The city of Pontevedra, on the last section of the Portuguese Coastal Way and the Camino Portugues is home to an elegant old town. Sitting pretty in the heart of the ‘ría’ of the same name, Pontevedra has been shaped by a rich maritime and trading past. *(Rías are the fjiord-like bays in Galicia)
Since the old town is mainly car-free and open to pedestrians only, it is easy to wander around its old granite streets and admire the elegant buildings. To truly capture the essence of the city, you should also stop for a bite or a quick coffee in one of the many lively squares and watch the world (or at least the locals!) go by for a while.
These are 5 things you shouldn’t miss when you are in Pontevedra:
Capela da Peregrina
The 18th century Peregrina Chapel might not be the oldest but it is certainly the city’s most emblematic building. This baroque church has an unusual rounded façade and was built in the late 18th century in honour of the Virgin guiding pilgrims on their way to Santiago de Compostela, hence its name. The Pilgrim Virgin is the patron saint of the city and of the Portuguese Way. Every August, Pontevedra celebrates its main festivities, also taking the Peregrina name.
San Francisco Convent and Church
Another important religious building in the city is the 13/14th century Convento de San Francisco, the impressive Saint Francis Convent and Church, located in the Praza da Ferrería. Legend has it the church was founded by Saint Francis himself.
Guilds and Squares
Many of the lively squares and streets in Pontevedra’s Old Town take their name after guilds or trades, a tradition dating back to the Middle Ages. This includes the lovely and quintessentially Galician ‘Praza da Leña’, the firewood square; the Praza da Verdura, the vegetables square; and the Praza da Ferrería, the blacksmith square. In the firewood square you will find a classic ‘cruceiro’, elegant houses with granite arches, terraces where to chill and the Pontevedra Museum, another must-see in the city. As with most old towns in Galicia, Pontevedra’s squares come to live in the late afternoon/early evening, when locals like to head out and socialise, discussing the news of the day over a cup of coffee or a glass of wine, particularly on sunny days!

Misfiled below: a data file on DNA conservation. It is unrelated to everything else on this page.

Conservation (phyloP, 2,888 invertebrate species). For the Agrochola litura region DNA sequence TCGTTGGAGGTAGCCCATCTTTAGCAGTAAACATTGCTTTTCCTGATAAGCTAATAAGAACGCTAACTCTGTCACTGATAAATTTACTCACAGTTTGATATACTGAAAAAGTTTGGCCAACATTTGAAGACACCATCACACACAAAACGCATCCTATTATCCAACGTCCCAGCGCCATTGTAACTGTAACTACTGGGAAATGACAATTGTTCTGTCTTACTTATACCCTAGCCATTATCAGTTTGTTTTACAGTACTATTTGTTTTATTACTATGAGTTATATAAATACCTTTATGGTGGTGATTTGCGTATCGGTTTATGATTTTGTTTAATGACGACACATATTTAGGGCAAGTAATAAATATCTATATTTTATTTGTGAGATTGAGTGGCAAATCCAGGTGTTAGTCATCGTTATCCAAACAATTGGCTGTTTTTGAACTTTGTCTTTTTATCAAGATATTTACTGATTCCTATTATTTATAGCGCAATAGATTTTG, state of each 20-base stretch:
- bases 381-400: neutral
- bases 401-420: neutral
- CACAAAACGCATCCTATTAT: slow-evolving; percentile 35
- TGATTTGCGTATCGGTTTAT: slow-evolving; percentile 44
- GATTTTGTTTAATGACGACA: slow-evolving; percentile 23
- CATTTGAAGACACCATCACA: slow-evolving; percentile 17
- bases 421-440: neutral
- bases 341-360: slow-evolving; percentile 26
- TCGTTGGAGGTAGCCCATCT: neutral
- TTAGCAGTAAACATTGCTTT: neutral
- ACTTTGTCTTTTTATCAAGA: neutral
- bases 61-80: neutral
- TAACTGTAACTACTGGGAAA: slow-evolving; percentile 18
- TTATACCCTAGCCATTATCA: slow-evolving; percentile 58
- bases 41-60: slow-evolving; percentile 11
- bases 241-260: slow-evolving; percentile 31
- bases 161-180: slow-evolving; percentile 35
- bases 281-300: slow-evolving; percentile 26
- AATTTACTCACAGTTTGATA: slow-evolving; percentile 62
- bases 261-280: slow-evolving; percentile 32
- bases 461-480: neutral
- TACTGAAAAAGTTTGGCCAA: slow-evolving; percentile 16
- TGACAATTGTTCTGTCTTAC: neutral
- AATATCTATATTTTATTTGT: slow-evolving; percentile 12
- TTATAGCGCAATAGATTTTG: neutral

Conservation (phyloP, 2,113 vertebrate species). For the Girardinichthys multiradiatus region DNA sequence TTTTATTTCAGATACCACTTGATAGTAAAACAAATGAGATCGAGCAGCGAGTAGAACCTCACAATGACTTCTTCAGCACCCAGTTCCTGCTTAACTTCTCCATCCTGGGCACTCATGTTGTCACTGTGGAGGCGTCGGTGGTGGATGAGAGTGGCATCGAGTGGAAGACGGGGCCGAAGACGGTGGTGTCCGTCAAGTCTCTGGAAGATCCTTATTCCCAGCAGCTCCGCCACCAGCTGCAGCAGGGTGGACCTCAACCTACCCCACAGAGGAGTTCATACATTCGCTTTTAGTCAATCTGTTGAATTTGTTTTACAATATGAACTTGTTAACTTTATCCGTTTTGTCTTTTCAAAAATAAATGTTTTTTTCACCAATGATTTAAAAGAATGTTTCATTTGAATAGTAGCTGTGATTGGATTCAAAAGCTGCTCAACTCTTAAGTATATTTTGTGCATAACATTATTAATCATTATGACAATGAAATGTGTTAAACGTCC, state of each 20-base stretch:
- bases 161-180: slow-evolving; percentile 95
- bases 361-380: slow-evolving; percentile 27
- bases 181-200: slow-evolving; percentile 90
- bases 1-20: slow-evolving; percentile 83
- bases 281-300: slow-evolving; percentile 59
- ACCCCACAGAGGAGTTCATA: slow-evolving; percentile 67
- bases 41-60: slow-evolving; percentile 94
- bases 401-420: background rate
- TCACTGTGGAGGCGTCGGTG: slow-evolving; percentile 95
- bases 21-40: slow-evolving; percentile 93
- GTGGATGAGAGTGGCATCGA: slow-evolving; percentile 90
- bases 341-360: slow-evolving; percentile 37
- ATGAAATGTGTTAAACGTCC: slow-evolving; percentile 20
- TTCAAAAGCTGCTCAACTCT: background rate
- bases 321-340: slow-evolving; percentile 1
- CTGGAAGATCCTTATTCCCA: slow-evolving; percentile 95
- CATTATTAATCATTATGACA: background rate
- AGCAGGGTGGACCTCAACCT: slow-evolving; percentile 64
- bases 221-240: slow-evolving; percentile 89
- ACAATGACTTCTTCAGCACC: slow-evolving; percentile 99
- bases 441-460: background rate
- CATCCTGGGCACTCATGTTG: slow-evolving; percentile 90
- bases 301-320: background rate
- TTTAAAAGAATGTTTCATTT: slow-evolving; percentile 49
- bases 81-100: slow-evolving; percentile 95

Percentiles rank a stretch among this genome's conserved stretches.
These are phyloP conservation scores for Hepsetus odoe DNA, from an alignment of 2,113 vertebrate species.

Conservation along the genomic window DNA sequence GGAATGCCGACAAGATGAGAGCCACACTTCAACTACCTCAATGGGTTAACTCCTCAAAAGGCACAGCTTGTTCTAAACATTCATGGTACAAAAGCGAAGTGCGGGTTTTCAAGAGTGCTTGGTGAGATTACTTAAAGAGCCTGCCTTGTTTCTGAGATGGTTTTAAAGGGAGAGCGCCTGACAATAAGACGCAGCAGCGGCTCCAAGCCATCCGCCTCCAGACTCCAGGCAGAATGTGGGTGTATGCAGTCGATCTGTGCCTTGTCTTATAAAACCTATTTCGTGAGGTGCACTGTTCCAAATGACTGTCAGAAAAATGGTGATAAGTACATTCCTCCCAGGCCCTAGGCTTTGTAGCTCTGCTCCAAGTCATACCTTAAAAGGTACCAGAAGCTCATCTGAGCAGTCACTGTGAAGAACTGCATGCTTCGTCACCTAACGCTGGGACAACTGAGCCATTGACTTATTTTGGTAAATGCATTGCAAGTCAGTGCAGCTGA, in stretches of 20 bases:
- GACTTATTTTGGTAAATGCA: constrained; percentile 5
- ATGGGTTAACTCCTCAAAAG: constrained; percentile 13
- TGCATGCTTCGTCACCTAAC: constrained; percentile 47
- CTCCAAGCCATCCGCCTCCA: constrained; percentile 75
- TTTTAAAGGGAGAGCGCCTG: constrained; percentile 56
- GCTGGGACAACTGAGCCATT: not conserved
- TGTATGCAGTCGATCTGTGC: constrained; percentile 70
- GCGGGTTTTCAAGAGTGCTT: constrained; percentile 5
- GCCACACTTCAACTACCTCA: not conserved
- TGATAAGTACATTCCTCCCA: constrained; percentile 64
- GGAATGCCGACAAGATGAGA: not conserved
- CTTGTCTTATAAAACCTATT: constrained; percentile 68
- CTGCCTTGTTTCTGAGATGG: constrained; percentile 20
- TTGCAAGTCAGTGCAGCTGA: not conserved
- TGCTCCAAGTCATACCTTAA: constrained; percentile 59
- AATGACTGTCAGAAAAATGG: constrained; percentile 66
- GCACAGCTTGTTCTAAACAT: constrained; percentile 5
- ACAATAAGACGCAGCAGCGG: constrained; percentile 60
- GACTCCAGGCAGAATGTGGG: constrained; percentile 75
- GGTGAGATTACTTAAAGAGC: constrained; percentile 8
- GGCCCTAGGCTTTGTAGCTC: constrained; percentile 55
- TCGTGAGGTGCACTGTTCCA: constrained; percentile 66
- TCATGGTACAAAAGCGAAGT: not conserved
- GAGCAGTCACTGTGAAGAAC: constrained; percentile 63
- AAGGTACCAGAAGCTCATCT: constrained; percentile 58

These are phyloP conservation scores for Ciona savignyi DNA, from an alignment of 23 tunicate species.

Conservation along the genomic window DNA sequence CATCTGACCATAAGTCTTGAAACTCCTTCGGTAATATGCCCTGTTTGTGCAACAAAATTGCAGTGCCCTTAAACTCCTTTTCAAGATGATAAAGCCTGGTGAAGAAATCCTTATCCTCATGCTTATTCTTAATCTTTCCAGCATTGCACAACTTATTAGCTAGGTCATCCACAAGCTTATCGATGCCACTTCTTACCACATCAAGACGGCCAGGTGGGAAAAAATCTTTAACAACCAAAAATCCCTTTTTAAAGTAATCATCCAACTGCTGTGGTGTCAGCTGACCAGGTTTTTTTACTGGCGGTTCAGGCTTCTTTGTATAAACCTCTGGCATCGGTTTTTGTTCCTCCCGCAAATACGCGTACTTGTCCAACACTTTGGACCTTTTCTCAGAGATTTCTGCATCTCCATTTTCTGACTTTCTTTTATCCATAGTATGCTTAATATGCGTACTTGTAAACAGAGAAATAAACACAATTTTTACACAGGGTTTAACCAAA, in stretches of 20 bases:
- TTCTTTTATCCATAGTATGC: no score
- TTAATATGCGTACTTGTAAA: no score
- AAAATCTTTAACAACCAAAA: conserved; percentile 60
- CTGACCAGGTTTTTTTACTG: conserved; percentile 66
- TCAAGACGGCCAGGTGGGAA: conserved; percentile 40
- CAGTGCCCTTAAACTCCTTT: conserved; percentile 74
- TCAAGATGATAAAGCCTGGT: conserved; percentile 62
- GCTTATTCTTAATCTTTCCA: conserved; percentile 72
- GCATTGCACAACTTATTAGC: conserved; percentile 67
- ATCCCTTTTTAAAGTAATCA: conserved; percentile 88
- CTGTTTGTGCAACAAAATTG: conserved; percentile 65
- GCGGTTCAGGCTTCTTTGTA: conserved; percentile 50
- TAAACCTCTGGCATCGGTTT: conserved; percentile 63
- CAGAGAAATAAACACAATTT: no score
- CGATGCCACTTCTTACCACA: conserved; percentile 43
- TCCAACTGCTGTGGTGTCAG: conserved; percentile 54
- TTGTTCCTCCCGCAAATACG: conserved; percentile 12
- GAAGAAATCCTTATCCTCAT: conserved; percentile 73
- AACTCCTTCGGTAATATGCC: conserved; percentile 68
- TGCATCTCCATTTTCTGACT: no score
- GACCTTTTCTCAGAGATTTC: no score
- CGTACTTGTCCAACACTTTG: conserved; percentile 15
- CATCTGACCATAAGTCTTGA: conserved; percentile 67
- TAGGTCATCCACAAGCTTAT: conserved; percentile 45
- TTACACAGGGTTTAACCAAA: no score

You will probably be familiar with the Rías Baixas name, as it refers not only to this part of Galicia but it’s also the home of Albariño white wine. The Rías Baixas are also an important centre of seafood production, such as mussels and oysters. Therefore, it would be a real shame to stay in Pontevedra and not visit its food market, ‘mercado de abastos’, where you will find an abundant and mouth-watering range of fish, seafood, meat, cheeses and all kinds of local deliciousness.
A stroll by the sea
The best way to discover this fantastic city is on foot. After you have acquainted yourself with Pontevedra’s historic pedestrian-friendly quarter, enjoy a bit of greenery in the Alameda park or head for a bit of sea-breeze along the promenade.
And if you decide to stay in Pontevedra more than one night and take a day break, you should explore the region’s beautiful sandy beaches that attract locals and Spanish tourists every Summer, such as O Grove, the spa-island of A Toxa or venture to the Cíes Islands natural park, an authentic paradise.
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